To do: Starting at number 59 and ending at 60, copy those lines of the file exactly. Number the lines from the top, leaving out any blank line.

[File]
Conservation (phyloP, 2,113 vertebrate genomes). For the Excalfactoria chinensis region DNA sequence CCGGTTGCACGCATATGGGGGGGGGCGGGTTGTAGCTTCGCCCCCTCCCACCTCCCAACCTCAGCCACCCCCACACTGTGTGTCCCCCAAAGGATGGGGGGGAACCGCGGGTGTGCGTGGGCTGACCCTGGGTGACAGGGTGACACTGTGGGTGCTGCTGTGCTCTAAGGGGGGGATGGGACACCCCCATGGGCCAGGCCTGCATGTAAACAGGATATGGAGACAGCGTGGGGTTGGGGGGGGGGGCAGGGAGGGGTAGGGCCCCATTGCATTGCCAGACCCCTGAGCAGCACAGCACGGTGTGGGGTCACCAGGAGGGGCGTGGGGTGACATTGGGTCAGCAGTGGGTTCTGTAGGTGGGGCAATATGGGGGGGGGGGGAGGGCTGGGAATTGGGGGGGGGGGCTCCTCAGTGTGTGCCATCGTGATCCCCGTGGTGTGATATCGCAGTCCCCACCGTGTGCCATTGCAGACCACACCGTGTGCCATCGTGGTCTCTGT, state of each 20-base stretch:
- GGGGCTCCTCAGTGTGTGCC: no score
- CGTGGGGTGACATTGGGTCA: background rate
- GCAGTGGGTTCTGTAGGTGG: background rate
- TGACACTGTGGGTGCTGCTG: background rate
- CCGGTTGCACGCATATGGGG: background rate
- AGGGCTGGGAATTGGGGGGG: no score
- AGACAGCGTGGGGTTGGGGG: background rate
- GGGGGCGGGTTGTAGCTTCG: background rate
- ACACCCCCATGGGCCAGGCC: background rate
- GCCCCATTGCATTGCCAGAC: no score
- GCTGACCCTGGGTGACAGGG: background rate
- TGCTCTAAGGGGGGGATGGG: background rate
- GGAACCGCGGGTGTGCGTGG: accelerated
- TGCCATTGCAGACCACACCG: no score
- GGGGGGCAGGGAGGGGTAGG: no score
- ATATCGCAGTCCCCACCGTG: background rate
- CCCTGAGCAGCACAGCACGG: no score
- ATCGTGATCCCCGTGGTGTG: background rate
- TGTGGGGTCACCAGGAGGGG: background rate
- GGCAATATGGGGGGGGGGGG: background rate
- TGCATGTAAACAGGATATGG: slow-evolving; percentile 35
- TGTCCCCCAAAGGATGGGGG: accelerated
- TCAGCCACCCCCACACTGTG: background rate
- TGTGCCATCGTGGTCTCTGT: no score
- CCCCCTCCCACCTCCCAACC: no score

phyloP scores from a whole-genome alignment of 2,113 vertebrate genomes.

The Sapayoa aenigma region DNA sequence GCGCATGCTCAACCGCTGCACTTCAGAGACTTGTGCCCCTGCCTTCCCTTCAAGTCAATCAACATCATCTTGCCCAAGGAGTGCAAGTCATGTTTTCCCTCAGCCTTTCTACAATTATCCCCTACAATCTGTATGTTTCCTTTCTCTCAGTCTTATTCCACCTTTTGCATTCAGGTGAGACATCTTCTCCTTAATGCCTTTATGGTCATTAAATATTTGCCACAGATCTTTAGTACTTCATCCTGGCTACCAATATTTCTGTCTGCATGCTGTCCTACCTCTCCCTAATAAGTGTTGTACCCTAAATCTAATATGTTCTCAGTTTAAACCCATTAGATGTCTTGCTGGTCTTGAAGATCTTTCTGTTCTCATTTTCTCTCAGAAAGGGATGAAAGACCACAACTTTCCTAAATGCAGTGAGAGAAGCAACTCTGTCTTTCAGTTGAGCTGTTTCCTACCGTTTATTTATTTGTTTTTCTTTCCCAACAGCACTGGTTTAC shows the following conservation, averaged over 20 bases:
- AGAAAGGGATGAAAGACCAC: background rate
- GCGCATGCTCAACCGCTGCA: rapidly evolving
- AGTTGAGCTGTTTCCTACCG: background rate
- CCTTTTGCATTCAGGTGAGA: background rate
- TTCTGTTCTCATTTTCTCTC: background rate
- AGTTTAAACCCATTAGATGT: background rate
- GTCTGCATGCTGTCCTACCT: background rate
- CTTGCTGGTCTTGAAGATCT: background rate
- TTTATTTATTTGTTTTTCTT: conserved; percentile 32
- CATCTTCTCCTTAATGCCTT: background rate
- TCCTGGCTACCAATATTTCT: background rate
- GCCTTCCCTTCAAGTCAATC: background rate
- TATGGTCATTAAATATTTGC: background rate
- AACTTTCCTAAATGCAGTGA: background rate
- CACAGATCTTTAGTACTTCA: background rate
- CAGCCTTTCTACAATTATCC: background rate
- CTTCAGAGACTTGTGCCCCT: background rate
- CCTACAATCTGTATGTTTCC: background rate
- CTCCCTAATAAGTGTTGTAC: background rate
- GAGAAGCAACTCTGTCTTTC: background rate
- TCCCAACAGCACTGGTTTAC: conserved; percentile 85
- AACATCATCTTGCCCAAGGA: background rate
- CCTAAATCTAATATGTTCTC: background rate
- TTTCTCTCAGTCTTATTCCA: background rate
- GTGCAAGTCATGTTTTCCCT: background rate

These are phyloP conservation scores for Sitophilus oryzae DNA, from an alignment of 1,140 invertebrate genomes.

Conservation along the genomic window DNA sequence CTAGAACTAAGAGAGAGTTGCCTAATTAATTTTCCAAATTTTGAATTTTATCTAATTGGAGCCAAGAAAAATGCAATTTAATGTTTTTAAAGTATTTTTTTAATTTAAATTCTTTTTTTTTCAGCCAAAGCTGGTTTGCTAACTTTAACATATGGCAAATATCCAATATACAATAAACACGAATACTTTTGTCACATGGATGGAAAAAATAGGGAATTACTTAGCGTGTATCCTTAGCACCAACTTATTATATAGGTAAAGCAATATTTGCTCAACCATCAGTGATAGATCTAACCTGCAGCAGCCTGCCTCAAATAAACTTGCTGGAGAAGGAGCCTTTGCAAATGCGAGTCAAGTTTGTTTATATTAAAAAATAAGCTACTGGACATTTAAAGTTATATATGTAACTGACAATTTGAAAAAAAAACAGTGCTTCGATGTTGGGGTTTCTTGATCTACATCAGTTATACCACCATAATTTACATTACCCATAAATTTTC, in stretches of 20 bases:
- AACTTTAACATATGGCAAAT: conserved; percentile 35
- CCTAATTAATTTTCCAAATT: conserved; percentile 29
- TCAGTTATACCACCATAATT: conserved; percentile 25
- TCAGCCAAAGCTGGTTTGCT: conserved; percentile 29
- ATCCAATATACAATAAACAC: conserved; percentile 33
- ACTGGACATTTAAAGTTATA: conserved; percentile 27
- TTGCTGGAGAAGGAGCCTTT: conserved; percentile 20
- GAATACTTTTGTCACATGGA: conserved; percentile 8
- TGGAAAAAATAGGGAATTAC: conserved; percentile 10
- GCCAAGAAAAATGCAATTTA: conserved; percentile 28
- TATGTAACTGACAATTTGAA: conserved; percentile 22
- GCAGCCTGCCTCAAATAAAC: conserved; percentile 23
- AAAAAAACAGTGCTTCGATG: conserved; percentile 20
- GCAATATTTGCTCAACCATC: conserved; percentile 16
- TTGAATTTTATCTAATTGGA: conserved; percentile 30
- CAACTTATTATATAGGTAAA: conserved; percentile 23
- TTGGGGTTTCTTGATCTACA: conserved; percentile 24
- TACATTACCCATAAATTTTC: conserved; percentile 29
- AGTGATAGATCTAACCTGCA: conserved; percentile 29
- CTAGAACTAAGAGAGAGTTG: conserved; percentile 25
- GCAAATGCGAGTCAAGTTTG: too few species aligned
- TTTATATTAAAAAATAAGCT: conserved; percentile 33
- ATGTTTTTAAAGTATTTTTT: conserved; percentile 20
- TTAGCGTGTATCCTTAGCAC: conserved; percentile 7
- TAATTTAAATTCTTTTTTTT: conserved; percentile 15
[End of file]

- TCAGCCAAAGCTGGTTTGCT: conserved; percentile 29
- ATCCAATATACAATAAACAC: conserved; percentile 33